Pregnant women typically experience cold or flu like symptoms if they become infected with Listeria. Other symptoms of foodborne illness such as fatigue and muscle aches are also common. But infections during pregnancy can lead to stillbirth, premature delivery, and infections to the child that can be life-threatening. In people who are not pregnant, symptoms can include: headache, stiff neck, loss of balance, confusion, fever, and convulsions in extreme cases.

    Those with invasive Listeriosis have reported symptoms occurring 1-4 weeks after eating contaminated food. Although, symptoms have been reported to begin as later as 70 days post exposure to the bacteria.

  • Norovirus:

    Norovirus is a contagious bacteria that can be transmitted through infected people, water and food, or by contacting contaminated surfaces. The bacteria leads to inflammation of the stomach and intestines, causing stomach pain, diarrhea, vomiting, and nausea.

    Even after symptoms disappear, the virus still remains in your body with traces in your stool for up to two weeks. You are most contagious to others while you are sick, up to a few days after you begin to feel better. The spread of norovirus can be spread by accidental consumption of bodily fluid from another infected person. Such as drinking contaminated water, touching contaminated surfaces and then putting your hands in your mouth, and sharing food or utensils with someone who is infected.

    There is no antibiotic treatment for Norovirus, but one of the most important things to remember is to stay hydrated during the time you are sick.

  • Salmonella:

    Salmonella is one of the most common diarrheal diseases, and one of the most common causes of foodborne illness. Although its number one spot was recently replaced by Campylobacter, it does not change that fact that Salmonella isn’t uncommon. It is estimated to infect about 1 million people a year, resulting in around 380 deaths.

    Most people infected with Salmonella develop a fever, diarrhea, and abdominal cramps. Symptoms begin to occurs 12-72 hours after being infected. The infection typically lasts only 4-7 days and is cured on its own; however, if symptoms are too severe hospitalization may be required.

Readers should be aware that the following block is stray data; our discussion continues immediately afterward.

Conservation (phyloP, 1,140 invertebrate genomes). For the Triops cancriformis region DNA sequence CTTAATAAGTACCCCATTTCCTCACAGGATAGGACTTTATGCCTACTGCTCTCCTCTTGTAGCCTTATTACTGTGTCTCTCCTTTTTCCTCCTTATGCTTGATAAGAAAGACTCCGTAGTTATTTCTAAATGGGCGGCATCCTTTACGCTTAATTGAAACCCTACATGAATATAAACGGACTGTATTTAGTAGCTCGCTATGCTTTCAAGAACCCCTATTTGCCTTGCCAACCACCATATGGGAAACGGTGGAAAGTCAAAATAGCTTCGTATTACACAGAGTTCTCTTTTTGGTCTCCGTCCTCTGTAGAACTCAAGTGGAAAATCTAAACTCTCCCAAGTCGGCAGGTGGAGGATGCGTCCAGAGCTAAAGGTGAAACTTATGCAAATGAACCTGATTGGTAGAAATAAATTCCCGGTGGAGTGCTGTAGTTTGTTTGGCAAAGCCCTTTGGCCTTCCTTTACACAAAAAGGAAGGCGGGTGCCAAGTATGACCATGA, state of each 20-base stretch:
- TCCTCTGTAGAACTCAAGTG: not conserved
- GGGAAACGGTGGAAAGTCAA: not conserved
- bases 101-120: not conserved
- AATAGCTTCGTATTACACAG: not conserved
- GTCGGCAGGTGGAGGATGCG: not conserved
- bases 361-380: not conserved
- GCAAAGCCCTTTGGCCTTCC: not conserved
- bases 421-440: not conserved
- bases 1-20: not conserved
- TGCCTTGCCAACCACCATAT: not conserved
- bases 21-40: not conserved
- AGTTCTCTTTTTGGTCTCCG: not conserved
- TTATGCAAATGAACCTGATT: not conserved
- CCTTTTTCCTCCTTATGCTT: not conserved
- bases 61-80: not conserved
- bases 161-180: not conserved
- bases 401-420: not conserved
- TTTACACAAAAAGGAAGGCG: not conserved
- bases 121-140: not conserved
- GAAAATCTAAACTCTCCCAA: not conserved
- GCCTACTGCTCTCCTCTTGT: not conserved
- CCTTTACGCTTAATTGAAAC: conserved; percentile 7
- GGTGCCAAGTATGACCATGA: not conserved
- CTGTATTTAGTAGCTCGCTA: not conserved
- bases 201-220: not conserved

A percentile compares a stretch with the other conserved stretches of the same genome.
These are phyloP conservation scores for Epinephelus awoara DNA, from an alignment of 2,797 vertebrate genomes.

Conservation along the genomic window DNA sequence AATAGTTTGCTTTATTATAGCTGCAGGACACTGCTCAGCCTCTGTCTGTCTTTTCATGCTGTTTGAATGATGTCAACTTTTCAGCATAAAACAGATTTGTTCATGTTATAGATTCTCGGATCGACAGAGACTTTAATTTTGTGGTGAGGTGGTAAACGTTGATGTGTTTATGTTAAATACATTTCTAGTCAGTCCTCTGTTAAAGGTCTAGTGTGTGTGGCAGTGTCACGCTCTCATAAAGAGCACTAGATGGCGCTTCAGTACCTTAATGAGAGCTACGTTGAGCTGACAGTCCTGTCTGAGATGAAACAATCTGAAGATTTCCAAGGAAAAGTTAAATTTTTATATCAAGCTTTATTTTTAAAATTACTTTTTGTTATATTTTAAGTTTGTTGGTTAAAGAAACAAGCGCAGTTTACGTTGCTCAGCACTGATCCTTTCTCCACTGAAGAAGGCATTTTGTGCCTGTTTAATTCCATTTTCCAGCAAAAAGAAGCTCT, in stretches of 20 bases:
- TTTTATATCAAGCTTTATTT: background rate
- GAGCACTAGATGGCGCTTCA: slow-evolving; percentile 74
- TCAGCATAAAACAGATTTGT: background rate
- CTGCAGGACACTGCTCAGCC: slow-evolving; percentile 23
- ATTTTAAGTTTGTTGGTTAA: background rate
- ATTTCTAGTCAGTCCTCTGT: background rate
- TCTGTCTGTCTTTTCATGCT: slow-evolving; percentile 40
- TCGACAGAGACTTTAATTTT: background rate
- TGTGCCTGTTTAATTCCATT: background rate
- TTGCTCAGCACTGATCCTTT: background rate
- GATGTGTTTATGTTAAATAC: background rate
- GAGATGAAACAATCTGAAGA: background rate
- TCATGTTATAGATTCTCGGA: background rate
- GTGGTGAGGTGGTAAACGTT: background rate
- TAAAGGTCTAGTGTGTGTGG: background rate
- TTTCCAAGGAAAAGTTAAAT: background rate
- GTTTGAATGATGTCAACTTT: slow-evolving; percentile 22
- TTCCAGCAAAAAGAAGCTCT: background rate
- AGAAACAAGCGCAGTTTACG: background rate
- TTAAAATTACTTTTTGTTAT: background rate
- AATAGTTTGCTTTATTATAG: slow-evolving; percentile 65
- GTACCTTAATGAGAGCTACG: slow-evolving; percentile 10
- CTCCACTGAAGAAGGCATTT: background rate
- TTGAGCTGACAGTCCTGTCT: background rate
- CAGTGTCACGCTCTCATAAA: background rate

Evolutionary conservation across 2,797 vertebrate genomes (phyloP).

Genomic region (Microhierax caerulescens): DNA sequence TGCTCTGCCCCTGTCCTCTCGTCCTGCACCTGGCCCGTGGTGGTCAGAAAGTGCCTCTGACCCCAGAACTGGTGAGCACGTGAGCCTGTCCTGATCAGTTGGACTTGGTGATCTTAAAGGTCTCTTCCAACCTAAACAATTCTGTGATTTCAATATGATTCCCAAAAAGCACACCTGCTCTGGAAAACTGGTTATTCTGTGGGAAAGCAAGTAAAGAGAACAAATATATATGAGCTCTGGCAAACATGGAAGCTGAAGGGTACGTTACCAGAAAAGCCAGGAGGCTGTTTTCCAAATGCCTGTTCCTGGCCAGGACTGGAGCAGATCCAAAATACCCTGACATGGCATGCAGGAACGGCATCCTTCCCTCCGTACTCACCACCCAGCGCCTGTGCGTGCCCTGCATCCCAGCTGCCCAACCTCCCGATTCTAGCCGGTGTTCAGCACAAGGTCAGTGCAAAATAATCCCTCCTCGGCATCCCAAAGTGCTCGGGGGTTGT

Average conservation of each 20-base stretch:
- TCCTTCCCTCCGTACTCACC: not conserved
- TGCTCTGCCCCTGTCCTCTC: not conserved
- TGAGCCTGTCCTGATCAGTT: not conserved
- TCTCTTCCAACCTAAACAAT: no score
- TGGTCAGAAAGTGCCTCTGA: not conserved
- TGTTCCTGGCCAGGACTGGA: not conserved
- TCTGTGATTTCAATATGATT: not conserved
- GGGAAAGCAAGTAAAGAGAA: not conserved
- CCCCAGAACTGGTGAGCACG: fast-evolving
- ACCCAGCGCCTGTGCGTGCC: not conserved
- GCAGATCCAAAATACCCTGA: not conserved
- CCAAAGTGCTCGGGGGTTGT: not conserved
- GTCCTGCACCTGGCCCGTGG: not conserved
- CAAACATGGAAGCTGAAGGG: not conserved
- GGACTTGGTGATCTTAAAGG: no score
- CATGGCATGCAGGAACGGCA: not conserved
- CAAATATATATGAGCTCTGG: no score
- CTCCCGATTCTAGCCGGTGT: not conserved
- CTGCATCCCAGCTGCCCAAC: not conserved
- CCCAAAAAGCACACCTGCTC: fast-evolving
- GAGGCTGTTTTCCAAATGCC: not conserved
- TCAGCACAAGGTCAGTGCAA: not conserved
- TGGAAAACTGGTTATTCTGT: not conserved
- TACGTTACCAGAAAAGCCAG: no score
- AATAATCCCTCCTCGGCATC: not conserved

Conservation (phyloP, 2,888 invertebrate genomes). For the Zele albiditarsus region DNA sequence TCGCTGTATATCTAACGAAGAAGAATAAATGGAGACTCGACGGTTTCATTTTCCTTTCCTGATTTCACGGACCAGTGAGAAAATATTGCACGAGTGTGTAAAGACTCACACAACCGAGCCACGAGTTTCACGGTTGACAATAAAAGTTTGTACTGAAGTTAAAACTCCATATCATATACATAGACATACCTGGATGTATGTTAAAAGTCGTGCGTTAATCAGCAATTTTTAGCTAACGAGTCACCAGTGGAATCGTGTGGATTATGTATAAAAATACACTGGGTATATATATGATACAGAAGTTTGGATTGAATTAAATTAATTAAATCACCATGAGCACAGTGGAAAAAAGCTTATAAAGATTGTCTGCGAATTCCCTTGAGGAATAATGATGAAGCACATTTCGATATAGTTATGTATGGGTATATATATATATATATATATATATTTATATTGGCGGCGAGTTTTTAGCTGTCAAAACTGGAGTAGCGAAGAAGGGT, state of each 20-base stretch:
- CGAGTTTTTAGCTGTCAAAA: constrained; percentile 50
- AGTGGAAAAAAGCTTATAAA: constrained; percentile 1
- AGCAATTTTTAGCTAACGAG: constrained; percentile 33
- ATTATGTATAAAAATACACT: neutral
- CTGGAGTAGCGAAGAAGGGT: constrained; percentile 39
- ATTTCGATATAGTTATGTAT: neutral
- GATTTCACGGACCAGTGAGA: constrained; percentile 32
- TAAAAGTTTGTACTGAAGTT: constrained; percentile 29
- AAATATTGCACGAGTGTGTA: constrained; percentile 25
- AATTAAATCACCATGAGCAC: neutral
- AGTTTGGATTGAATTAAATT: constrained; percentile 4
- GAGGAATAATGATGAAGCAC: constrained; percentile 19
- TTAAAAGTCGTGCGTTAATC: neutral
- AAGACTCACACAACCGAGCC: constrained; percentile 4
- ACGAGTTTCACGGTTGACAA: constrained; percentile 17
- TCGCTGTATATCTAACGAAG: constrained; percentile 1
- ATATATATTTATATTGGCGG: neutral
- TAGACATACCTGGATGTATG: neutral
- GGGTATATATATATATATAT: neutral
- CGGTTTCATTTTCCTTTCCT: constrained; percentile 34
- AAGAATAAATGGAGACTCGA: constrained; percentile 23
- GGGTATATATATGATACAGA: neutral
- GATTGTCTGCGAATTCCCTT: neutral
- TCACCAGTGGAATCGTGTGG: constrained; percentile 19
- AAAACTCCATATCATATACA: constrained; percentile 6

To prevent Salmonella, thoroughly cook all meats, eggs, and poultry. Properly clean all foods and food-contact-surfaces to prevent cross-contamination.

  • Staphylococcus aureus:

    The bacteria Staphylococcus is also known as, Staph. Staph is found on the nose and skin of about 25% of healthy people. With strong immune systems and good health, Staph will not usually affect the person. However, it has the ability to produce toxins that can cause foodborne illness.

    Staph is able to be found in unpasteurized dairy products such as milk and cheese. Although, it is salt tolerant. That means that it is able to grow in salty foods such as ham. The toxins multiply in the food that it infects, being heat tolerant and unable to be killed once cooked. Foods that are especially likely to be contaminated are ones that are handled and not later cooked such as deli meats, sandwiches, pastries, etc.

    Severe illness is uncommon with Staphylococcus aureus. Symptoms will begin 30 minutes to 6 hours after being infected, relating to other symptoms of foodborne illness such as: vomiting, nausea, stomach pain, and diarrhea. It usually last around one day and is not contagious.

    The illness is not treatable by antibiotics, the most effective thing to do is keep your body hydrated by drinking plenty of fluids.

  • Shigella:

    Shigellosis is an infectious disease caused by the bacteria known as Shigella. After being exposed to the bacteria, it can take around two days to start experiencing symptoms. Symptoms include: diarrhea, nausea, and stomach aches. Shigellosis will normally go away within 5-7 days but is transmittable to others even if symptoms aren’t experienced. You can prevent the spread of Shigella bacteria by washing your hands before touching food and food contact surfaces, as well as maintaining other proper hygiene measures.

  • Toxoplasma gondii:

    Toxoplasmosis is the leading cause in death by foodborne illness. More than 30 million people in the United States carry the Toxoplasma parasite; but no symptoms because strong immune systems can prevent the bacteria from causing illness. However, anybody with a weakened immune system are at serious risk. It can be found in sources such as raw meats and undercooked pork.

    Drugs can be taken to help cure symptoms and possibly eliminate the disease. But, it can still remain in cell tissue which makes medication hard to reach it. All foods should be cooked at their recommended safe internal temperature and all food contact surfaces should be properly cleaned and sanitized.

  • Vibrio vulnificus:

    Also known as Vibriosis, this bacteria causes about 80,000 illnesses in the United States each year, 100 ending in death. Raw or undercooked seafoods are a leading cause of the spread of Vibrio vulnificus; as well as open-wound exposure to seawater. Warmer temperatures house the bacteria more, during the months of May through October. Infections can lead to gastroenteritis, wound infection, and bloodstream infections.

    Symptoms include: abdominal pain, vomiting, fever, nausea, and chills. Symptoms will begin about 24 hours post ingestion, and last up to three or more days. Sever illness is rare and is usually only common in those with a weakened immune system.